Two decades ago, San Francisco-based Youth Speaks held one of the country’s first teen poetry slams. The event was a success and helped launch a nationwide youth poetry movement. Founder James Kass says he wanted to create a “safe space… for young people to speak out against what they feel is injustice, to celebrate their lives, to be a spark for change.” Kass and two young poets join us to perform their work and talk about the legacy of Youth Speaks.

Gabriel Cortez, poet mentor, Youth Speaks
Tamia Romo, poet, member of SPOKES, the student advisory board of Youth Speaks
James Kass, founder and executive director, Youth Speaks

  • Niketana

    I don’t think the new orality is replacing poetry for the page (which can be read aloud). I see the new trend as forming a new branch, though in some ways it represents a return to poetry as sung performance–bards, troubadours, etc.

    Most experienced poets don’t wait for the muse, because they know they would wait a long time. They do little things to get started, like just starting–a word, a phrase, an image. The emphases have been reversed but both are relevant still. Slam poetry seems to emphasize the live performance and engagement with the audience now; poetry for the page internalizes a reader, who may read the poem aloud. Slam poetry seems to seek impact through volume and provocation; poetry for the page works with language in a more nuanced way, knowing that the audience (reader) can reread it, many times if necessary.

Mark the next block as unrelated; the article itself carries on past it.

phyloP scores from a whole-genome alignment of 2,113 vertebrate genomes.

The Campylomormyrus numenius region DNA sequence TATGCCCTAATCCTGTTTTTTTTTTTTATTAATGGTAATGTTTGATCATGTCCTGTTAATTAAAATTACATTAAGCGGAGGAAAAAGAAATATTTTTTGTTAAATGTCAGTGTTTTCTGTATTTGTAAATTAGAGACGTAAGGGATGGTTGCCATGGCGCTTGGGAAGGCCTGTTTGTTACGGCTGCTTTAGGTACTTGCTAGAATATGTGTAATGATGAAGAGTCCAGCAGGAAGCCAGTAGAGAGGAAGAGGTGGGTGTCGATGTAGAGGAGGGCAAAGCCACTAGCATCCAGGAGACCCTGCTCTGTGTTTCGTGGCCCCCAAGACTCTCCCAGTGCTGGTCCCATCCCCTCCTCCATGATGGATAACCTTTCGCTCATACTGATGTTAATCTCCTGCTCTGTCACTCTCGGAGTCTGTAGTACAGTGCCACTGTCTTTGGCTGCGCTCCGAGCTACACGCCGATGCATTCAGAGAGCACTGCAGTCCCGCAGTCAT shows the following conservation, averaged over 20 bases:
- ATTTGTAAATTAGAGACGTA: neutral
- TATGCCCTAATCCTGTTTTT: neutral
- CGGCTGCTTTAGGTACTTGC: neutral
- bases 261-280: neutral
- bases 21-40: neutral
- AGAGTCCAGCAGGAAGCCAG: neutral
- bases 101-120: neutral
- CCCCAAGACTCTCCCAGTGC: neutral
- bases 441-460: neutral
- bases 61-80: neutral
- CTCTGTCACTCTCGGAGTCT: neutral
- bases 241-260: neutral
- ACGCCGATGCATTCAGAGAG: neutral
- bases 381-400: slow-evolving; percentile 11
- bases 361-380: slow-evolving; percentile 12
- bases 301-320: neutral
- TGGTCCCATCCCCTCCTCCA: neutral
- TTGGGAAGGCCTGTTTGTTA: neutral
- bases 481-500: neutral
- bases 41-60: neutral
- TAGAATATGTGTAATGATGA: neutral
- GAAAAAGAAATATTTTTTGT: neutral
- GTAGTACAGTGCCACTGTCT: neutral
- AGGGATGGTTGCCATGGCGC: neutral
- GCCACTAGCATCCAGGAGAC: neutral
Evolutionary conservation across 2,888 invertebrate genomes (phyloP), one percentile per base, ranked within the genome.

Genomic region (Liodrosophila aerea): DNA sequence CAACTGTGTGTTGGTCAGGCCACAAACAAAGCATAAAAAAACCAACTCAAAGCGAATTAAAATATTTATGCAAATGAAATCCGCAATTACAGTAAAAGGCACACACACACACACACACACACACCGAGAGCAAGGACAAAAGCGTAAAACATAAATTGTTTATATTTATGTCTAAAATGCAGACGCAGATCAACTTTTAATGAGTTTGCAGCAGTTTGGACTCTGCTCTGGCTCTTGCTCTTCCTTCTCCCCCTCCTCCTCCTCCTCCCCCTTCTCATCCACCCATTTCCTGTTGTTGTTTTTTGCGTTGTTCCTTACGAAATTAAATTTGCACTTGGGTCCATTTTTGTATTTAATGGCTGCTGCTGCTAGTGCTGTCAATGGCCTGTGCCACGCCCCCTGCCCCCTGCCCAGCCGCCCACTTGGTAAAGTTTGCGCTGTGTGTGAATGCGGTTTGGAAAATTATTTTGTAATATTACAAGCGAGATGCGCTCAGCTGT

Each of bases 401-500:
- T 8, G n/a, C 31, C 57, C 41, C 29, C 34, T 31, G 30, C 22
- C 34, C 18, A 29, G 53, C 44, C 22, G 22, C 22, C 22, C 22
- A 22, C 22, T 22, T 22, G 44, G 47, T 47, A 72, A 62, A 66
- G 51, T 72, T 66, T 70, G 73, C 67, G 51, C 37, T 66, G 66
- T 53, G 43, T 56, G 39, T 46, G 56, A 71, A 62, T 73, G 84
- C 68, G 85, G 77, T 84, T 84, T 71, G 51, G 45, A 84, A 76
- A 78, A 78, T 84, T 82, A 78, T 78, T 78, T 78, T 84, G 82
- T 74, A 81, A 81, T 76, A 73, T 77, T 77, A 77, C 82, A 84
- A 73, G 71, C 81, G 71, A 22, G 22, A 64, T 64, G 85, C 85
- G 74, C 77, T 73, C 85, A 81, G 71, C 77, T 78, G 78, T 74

• Blueagle

    I am old school and never liked poetry slams. What happens to the creative and talented voice who doesn’t win the slam or walks away without the $$honey pot? Are they to be silenced or made to think that what they are expressing is not good enough? Maybe..or maybe not!..I still don’t like them. Maybe more egos need to be slammed and more respect or the written words needs to take place…I’m just saying…. hollering loud and saying nothing! Is this how we guide our young?

Sponsored by

Become a KQED sponsor